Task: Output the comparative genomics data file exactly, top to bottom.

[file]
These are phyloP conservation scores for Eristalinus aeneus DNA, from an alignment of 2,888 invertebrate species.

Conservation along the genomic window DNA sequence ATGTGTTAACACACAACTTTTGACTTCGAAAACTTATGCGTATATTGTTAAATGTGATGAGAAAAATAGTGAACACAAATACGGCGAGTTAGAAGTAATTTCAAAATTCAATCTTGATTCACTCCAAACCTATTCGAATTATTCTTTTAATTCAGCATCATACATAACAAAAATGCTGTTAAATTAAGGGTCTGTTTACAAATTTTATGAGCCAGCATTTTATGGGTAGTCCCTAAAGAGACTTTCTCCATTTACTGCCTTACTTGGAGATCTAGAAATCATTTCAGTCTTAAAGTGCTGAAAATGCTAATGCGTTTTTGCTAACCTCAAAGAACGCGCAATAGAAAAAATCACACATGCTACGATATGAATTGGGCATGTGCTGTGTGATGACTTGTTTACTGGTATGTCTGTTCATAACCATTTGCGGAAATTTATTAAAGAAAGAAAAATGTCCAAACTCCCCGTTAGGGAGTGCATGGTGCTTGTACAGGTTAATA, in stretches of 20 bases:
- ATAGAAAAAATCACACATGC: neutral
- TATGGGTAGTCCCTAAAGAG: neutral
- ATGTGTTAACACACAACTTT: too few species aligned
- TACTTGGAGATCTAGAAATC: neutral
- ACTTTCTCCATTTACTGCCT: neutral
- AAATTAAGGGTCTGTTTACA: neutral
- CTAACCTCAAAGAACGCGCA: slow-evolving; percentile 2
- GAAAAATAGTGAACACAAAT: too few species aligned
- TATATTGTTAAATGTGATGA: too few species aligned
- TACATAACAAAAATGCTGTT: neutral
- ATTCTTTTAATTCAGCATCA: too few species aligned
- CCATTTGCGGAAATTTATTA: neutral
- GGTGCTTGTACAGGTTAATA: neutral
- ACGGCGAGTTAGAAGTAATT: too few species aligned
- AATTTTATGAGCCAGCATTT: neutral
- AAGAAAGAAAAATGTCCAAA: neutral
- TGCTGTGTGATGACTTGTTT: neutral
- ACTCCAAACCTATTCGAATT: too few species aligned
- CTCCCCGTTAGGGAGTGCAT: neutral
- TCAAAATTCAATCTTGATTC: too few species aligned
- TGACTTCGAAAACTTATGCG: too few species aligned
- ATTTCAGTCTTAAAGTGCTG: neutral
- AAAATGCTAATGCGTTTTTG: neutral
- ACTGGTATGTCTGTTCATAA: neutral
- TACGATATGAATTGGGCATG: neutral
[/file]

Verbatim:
These are phyloP conservation scores for Eristalinus aeneus DNA, from an alignment of 2,888 invertebrate species.

Conservation along the genomic window DNA sequence ATGTGTTAACACACAACTTTTGACTTCGAAAACTTATGCGTATATTGTTAAATGTGATGAGAAAAATAGTGAACACAAATACGGCGAGTTAGAAGTAATTTCAAAATTCAATCTTGATTCACTCCAAACCTATTCGAATTATTCTTTTAATTCAGCATCATACATAACAAAAATGCTGTTAAATTAAGGGTCTGTTTACAAATTTTATGAGCCAGCATTTTATGGGTAGTCCCTAAAGAGACTTTCTCCATTTACTGCCTTACTTGGAGATCTAGAAATCATTTCAGTCTTAAAGTGCTGAAAATGCTAATGCGTTTTTGCTAACCTCAAAGAACGCGCAATAGAAAAAATCACACATGCTACGATATGAATTGGGCATGTGCTGTGTGATGACTTGTTTACTGGTATGTCTGTTCATAACCATTTGCGGAAATTTATTAAAGAAAGAAAAATGTCCAAACTCCCCGTTAGGGAGTGCATGGTGCTTGTACAGGTTAATA, in stretches of 20 bases:
- ATAGAAAAAATCACACATGC: neutral
- TATGGGTAGTCCCTAAAGAG: neutral
- ATGTGTTAACACACAACTTT: too few species aligned
- TACTTGGAGATCTAGAAATC: neutral
- ACTTTCTCCATTTACTGCCT: neutral
- AAATTAAGGGTCTGTTTACA: neutral
- CTAACCTCAAAGAACGCGCA: slow-evolving; percentile 2
- GAAAAATAGTGAACACAAAT: too few species aligned
- TATATTGTTAAATGTGATGA: too few species aligned
- TACATAACAAAAATGCTGTT: neutral
- ATTCTTTTAATTCAGCATCA: too few species aligned
- CCATTTGCGGAAATTTATTA: neutral
- GGTGCTTGTACAGGTTAATA: neutral
- ACGGCGAGTTAGAAGTAATT: too few species aligned
- AATTTTATGAGCCAGCATTT: neutral
- AAGAAAGAAAAATGTCCAAA: neutral
- TGCTGTGTGATGACTTGTTT: neutral
- ACTCCAAACCTATTCGAATT: too few species aligned
- CTCCCCGTTAGGGAGTGCAT: neutral
- TCAAAATTCAATCTTGATTC: too few species aligned
- TGACTTCGAAAACTTATGCG: too few species aligned
- ATTTCAGTCTTAAAGTGCTG: neutral
- AAAATGCTAATGCGTTTTTG: neutral
- ACTGGTATGTCTGTTCATAA: neutral
- TACGATATGAATTGGGCATG: neutral